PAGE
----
On the first floor that you enter (because of that ramp outside it’s not the ground floor) and the one above you have some big open spaces where the lobby, the restaurant and the kitchen used to be. Because of the open space, with plenty of light coming in from outside ,this part of the building doesn’t feel that creepy. On the entrance floor there is also a series of rooms that look like they used to be private dining rooms. These are more closed-in so the atmosphere is a bit heavier but enough light comes in that I still wouldn’t call it creepy.

The elevators are all stuck between the entrance floor and the one above, the doors have been removed


Some random shots from the private dining rooms on the entrance floor

From the third floor above the entrance and up you have all the guest rooms. It’s pretty repetitive, just long corridors and lots of similar looking rooms. It’s interesting to note that there are some differences in the decor, with different color carpets and different wallpapers. There is also a difference in the amount of vegetation growing in the rooms, the higher you get the more it seems to be. I think it’s interesting to see this kind of stuff, see how the rooms differ, what things are left behind and how much of it is broken. However, the hotel is huge and it got a bit too repetitive even for me so we skipped one or two floors on our way up.

View of the outside from one of the rooms

Random images from one of the upper floors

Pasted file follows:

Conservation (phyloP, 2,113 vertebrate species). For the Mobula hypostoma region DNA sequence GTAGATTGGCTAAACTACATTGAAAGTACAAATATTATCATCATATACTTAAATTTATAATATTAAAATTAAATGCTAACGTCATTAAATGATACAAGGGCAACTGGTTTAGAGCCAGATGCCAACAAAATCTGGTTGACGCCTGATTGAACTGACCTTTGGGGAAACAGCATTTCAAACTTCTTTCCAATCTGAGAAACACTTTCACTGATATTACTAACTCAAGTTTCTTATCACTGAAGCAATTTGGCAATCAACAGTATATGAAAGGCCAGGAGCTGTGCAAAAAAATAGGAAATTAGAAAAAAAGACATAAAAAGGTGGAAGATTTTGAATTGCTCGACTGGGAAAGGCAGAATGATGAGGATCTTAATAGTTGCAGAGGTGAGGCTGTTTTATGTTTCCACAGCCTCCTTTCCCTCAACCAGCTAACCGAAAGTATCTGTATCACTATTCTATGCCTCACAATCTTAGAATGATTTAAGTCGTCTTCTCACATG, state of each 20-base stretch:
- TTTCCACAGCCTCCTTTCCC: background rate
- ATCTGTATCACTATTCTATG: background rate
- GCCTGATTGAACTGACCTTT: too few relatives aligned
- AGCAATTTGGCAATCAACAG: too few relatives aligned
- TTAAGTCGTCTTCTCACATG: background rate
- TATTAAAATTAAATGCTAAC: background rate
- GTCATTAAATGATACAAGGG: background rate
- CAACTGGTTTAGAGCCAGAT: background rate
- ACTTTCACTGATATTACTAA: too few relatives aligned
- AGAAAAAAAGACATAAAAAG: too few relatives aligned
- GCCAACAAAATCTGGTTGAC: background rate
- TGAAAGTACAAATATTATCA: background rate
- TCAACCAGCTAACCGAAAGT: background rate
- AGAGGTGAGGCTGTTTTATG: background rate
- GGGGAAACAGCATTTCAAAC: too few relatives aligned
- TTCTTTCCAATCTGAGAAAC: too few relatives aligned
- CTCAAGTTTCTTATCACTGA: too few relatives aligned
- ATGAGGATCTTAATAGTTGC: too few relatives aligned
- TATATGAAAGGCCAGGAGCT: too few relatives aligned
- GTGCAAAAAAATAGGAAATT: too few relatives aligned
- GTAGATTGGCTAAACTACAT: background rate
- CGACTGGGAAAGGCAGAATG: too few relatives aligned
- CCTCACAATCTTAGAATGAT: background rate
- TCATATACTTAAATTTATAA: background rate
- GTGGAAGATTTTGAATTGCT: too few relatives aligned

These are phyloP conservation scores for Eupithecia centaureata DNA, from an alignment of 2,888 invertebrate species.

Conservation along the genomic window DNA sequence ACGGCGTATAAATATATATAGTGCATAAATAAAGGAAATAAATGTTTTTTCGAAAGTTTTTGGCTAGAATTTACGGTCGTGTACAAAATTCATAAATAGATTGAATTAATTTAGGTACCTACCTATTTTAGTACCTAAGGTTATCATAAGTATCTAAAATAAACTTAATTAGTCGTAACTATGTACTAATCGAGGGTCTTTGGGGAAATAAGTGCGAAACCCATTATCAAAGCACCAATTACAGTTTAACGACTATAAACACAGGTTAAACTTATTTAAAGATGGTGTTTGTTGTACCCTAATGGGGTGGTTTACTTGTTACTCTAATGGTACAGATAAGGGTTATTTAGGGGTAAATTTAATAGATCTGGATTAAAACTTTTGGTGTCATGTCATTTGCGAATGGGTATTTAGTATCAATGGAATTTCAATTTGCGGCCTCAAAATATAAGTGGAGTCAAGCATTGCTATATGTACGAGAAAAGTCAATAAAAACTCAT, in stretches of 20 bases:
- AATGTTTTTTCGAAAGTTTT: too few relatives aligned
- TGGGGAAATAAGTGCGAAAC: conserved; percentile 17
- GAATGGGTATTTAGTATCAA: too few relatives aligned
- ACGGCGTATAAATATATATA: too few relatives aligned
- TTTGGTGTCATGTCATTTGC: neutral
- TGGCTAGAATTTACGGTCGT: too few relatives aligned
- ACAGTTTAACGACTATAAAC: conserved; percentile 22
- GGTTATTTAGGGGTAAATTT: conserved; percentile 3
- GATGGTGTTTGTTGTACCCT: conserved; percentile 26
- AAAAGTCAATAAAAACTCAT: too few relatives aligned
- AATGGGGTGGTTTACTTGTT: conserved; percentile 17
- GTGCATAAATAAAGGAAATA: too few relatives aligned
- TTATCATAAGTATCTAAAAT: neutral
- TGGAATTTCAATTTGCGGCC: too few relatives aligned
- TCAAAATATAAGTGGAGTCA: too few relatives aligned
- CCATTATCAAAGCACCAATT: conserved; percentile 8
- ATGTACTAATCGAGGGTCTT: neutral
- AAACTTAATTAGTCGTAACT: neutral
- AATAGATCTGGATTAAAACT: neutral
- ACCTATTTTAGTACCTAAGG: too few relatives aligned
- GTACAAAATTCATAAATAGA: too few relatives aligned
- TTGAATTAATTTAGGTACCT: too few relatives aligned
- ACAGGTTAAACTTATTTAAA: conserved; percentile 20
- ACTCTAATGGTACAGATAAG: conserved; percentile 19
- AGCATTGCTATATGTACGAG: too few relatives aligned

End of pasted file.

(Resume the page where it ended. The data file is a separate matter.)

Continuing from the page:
A rare sight in abandoned houses, the photographer is actually in one of the pictures

Some more random images from the guest rooms


Even more random shots


Another set of rooms and corridors. Now we are starting to see some vegetation in the rooms


One more batch of photos from various room including an album of postcards, a contact book full of name cards, and an old VHS tape

Eventually we made it up to the roof. I will have to say you get quite a view of the reservoir and surrounding mountains from there. I really don’t feel scared in this kind of place, especially not on a sunny day, but I believe Yini was relieved to be out in the open again.

From the roof we made our way back down to the entrance level. Just for curiosity’s sake I had to check out the two lower floors. It turns out they were dorms for the staff with several rooms and big shared bathrooms. Because we were so low down this part of the building was by far the creepiest.

Long dark corridor

Just a few of the rooms on the bottom floor

When we got out from the hotel we went to a cafe a few kilometers down the road for some coffee and snacks. We were lucky enough to get seats on the terrace overlooking the lake so we could enjoy the sunset while we drank our coffee. It was a good way to end the day.  Like I mentioned at the start of the post we are planning to go explore the other abandoned hotels at Shimen Reservoir. I’m not sure when we will do it, hopefully sooner rather than later, but when we do I will write Part 2 and possibly also Part 3 of this series of  posts.

A nice sunset over Shimen Reservoir to dispel all the gloom and creepiness in the other pictures